(2) Digital Currency (Cryptocurrency) Exchange - A Cryptocurrency Exchange operates very similarly to how a stock exchange operates. Here the Digital Currency (Cryptocurrency) is listed on a ticker format against another pair of physical or digital currency.
In the exchange, a digital currency can be purchased or sold. The currencies value is continually shifting as it is purchased and sold on the market.
Note: It can run into the hundreds of thousands of dollars in fees and a strict approval process to get a cryptocurrency (coin or token) to be able to be listed on the market. The process is very similar to the way stocks and commodities are currently listed on an exchange. The SEC is diligently working on stricter policies for Utility tokens versus Security Coins and Initial Coin Offerings (ICO’s).
(3) Blockchain Distributed Ledger Technology - A Blockchain Distributed Ledger is a just simple a digital database that permanently records, in a continuous string (a chain) of hash-linked cryptographic blocks (blockchain). This database is held independently by a node in an extensive network. It’s unique in that it’s The distribution of records are not transmitted to different nodes by any one principal authorization.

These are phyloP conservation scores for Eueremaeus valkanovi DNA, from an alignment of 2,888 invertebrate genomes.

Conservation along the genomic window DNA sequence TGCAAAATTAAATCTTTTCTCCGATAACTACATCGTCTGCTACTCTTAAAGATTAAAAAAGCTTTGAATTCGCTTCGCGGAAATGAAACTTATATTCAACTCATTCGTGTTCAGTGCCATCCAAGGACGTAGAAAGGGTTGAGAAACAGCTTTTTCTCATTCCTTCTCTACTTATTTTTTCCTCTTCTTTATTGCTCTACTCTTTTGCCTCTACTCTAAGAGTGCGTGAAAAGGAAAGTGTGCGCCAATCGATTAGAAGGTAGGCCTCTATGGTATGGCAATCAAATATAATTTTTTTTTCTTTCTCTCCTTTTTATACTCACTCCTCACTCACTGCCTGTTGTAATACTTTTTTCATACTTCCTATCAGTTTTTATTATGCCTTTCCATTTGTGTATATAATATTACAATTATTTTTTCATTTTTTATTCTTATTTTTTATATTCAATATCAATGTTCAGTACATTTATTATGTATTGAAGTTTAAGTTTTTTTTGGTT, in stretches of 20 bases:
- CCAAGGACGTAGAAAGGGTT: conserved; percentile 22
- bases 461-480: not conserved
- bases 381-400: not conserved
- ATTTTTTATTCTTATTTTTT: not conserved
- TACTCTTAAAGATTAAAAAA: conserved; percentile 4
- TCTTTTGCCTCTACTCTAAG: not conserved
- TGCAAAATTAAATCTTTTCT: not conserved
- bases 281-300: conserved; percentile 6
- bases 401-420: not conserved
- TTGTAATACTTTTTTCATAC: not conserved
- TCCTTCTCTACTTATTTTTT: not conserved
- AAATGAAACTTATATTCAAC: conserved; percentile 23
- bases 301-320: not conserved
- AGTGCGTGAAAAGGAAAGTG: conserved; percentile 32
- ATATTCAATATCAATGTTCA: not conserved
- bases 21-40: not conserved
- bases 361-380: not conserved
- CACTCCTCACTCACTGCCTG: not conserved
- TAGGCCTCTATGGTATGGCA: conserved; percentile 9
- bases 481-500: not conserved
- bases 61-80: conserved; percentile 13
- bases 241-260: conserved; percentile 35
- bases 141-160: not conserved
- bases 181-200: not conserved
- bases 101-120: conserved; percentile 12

The records are individually assembled and maintained by every node. In other words, on the network, every individual node processes every transaction. There are books written on just this subject alone; however, in the interest of keeping this short, this explanation should suffice.
(4) Blockchain - First, let me tell you what a blockchain is not. A blockchain is not a Bitcoin (BTC) a coin, a token or a chain. I have found a preponderance of people I come across who think these are the same. A blockchain is a continuous string (a chain) of hash-linked cryptographic blocks, hence the name blockchain.
(5) Ethereum's (ETH) blockchain-based distributed computing platform) - Essentially Ethereum is a digital currency. However, it’s a public open-source blockchain-based distributed computing platform. More importantly, one particular function of its operating system is it's highlighting scripting called a Smart Contract.
(6) Ripple's (XRP) distributed consensus ledger - Ripple’s (XRP) is a payment protocol. A distributed consensus ledger. Ripple (XRP) is a shared public ledger. Ribble (XRP) protocol allows for payments utilizing a consensus process. Ripple (XRP) then exchanges and handles transmittal in a distributed process.
Now that you have a little better comprehension next month (January 2020) let's delve deeper into the subject matter.
Here is a taste of the topic - Did you know ledgers were used to move information and money in the 16th century successfully by the crusaders? Ledgers are the foundation of accounting, are as ancient as writing and money.